"There is no longer space that "contains" the world, and there is no longer time "in which" events occur. There are only elementary processes wherein quanta of space and matter continually interact with one another."

I know. In one moment I feel the clarity of such concepts and then in another moment they turn muddy and tangled.

Like most of my days, I will paint today. With each stroke, I'll try my hardest to be here, in the now. But I know that the here and now that I aim to be in is MY here and now. I know yours is different. And if we are lucky, our differences will continue to interact in ways that we can't fully understand ... but which is fundamental to the evidence that we exist and therefore we have relevance. We all do.




July 12, 2016

Matters of Importance

MattersWhen I was a new immigrant to this country, I was the only girl of Korean descent in the elementary school that I attended in Bakersfield, California. There was a bully named Andrea who used to slap my face regularly. I told my family about this and before I knew it, Marilyn, from our sponsoring American family, started coaching me with my limited English skills. She told me that the next time it happened, I should look at Andrea in the face and say "Stop it!" And so I did. But it didn't work.

So the next thing I knew, Marilyn accompanied me to school and asked me "Where's Andrea?" I pointed her out and witnessed Marilyn going over to talk to Andrea and telling her in no uncertain terms that she was to stop slapping me.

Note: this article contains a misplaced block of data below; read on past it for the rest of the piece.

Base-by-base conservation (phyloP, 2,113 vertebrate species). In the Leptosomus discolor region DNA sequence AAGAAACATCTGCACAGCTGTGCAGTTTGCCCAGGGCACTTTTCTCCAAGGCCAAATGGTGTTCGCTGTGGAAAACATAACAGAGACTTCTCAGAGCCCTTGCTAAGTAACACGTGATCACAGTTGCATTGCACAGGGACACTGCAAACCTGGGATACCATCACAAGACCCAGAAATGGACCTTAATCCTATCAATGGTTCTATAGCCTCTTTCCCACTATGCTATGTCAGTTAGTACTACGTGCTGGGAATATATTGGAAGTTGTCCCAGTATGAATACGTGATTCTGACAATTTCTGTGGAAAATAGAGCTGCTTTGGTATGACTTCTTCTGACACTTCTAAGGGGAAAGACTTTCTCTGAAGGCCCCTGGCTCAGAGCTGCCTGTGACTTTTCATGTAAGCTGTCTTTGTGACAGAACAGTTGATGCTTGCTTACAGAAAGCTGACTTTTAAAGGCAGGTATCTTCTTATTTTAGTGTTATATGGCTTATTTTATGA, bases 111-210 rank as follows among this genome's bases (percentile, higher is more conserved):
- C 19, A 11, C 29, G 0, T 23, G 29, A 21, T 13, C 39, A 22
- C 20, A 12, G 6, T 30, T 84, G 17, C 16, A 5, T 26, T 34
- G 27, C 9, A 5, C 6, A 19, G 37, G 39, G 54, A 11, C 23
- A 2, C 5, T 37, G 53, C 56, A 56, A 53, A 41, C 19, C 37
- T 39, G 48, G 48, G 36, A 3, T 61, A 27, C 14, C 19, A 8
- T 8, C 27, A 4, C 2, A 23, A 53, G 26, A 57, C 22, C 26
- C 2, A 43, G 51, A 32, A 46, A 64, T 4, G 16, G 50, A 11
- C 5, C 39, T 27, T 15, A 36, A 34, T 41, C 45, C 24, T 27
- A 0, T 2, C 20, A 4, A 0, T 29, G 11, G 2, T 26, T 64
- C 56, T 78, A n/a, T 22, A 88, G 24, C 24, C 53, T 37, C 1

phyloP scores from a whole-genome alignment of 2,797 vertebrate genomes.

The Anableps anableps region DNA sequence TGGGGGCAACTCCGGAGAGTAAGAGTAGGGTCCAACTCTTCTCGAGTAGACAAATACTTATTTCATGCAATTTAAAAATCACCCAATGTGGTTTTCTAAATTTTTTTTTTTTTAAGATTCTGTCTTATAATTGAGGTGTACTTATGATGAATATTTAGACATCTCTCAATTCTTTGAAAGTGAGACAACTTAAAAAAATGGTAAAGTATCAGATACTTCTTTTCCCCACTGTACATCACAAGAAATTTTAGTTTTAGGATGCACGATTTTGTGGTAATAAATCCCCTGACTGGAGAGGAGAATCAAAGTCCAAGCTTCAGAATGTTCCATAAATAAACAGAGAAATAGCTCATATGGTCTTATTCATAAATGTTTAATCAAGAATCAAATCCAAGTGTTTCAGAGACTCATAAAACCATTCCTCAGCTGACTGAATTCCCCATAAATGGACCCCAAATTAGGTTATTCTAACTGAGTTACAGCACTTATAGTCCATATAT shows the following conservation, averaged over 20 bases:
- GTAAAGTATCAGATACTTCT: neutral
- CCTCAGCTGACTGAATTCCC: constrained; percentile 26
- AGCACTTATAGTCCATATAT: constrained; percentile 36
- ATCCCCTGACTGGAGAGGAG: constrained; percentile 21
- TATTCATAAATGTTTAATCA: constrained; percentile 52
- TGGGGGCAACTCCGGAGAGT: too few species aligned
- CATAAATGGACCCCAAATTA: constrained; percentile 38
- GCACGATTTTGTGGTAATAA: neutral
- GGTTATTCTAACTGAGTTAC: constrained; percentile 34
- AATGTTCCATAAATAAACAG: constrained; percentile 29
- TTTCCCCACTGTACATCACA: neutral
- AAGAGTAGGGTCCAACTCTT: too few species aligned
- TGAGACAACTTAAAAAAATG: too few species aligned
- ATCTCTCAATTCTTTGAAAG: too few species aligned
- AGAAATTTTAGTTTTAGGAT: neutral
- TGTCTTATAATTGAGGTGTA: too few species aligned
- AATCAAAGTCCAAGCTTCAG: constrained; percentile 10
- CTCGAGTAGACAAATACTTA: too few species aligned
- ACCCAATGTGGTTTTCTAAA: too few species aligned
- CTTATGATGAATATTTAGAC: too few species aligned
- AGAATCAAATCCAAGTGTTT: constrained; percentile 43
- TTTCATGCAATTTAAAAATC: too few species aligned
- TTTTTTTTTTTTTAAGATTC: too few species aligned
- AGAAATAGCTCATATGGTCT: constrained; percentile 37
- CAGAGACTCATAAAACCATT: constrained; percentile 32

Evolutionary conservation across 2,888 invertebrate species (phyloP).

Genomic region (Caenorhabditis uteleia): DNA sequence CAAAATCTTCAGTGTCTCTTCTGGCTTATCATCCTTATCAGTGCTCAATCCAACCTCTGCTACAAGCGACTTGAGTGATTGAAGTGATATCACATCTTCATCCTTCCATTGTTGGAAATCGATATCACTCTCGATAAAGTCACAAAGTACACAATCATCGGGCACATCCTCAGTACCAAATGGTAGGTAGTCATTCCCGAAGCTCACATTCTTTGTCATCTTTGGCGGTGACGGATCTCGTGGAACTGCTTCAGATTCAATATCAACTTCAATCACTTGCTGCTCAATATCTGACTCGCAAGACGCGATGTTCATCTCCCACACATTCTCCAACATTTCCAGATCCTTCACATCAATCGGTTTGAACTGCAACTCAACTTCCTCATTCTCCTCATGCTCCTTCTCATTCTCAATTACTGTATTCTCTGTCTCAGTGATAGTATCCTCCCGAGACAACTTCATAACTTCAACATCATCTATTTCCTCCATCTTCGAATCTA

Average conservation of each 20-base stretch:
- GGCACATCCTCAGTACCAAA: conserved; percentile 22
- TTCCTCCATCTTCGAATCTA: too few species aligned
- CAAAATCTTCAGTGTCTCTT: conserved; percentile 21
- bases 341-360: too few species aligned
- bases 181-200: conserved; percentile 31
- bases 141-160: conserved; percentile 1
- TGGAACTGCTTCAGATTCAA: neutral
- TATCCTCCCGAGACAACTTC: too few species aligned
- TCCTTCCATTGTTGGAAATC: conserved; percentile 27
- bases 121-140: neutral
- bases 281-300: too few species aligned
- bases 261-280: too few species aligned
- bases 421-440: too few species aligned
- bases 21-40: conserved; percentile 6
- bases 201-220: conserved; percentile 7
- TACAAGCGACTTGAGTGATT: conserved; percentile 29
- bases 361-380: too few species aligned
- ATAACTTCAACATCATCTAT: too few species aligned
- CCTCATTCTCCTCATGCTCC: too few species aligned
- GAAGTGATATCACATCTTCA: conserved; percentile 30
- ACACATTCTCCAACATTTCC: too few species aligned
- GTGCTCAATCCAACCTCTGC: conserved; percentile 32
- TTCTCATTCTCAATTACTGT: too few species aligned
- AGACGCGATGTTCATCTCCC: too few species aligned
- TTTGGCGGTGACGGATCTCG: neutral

It worked. Andrea heard Marilyn loud and clear. Even though I was different, I mattered. 

If someone had said to Marilyn "But what about Andrea? Doesn't she matter too?" Marilyn probably would have said "Of course she matters. But I'm here not because someone is slapping Andrea. I'm here because Jenny is being slapped. And I'm not going to not do or say anything about that."

I think that when a nation has a long-standing track record of killing unarmed Black people, it it not illogical for someone witnessing that to speak up. And when the witness stands to speak, they may say something like "Stop it!" Or a collective community of witnesses may say it another way, like "Black lives matter."

To me, those three words don't mean that other lives don't matter. Because of course Jenny matters and Andrea matters too. This great nation protects the right for Marilyn to speak up and get involved and it protects a collective group of like-minded and concerned witnesses to stand together ... to state the case and shine light on matters of importance.

July 09, 2016

Melancholy and Gratitude


I am mesmerized by the art of Andrew Wyeth. Magnificent works mostly with tempera that have a cloud of melancholy hovering over them all. Certainly he observed and contemplated the world and the human condition with intensity. I think that is the job of the artist. And when I do my job, I can't help but get melancholy. It shows in my work I think. And frequently I try to be honest and reference emotions I battle as an artist/human every day including loneliness and sadness. And usually someone points out to me how sadness needs to be overcome by being grateful. Stat. To which I want to officially respond here. Being melancholy and being grateful are not mutually exclusive. I can be both. I AM both. The subject of many of Wyeth's works were windows ... portals that certainly get me to look out and within as I ponder the bitter, sweet, ironic, tragic and beautiful facets of our singularly brief and collectively never-ending human condition.

Relentless Swarming


In Seven Brief Lessons in Physics, Carlo Rovelli writes: "Quantum mechanics and experiments with particles have taught us that the world is a continuous, restless swarming of things, a continuous coming to light and disappearance of ephemeral entities ... A world of happenings, not of things."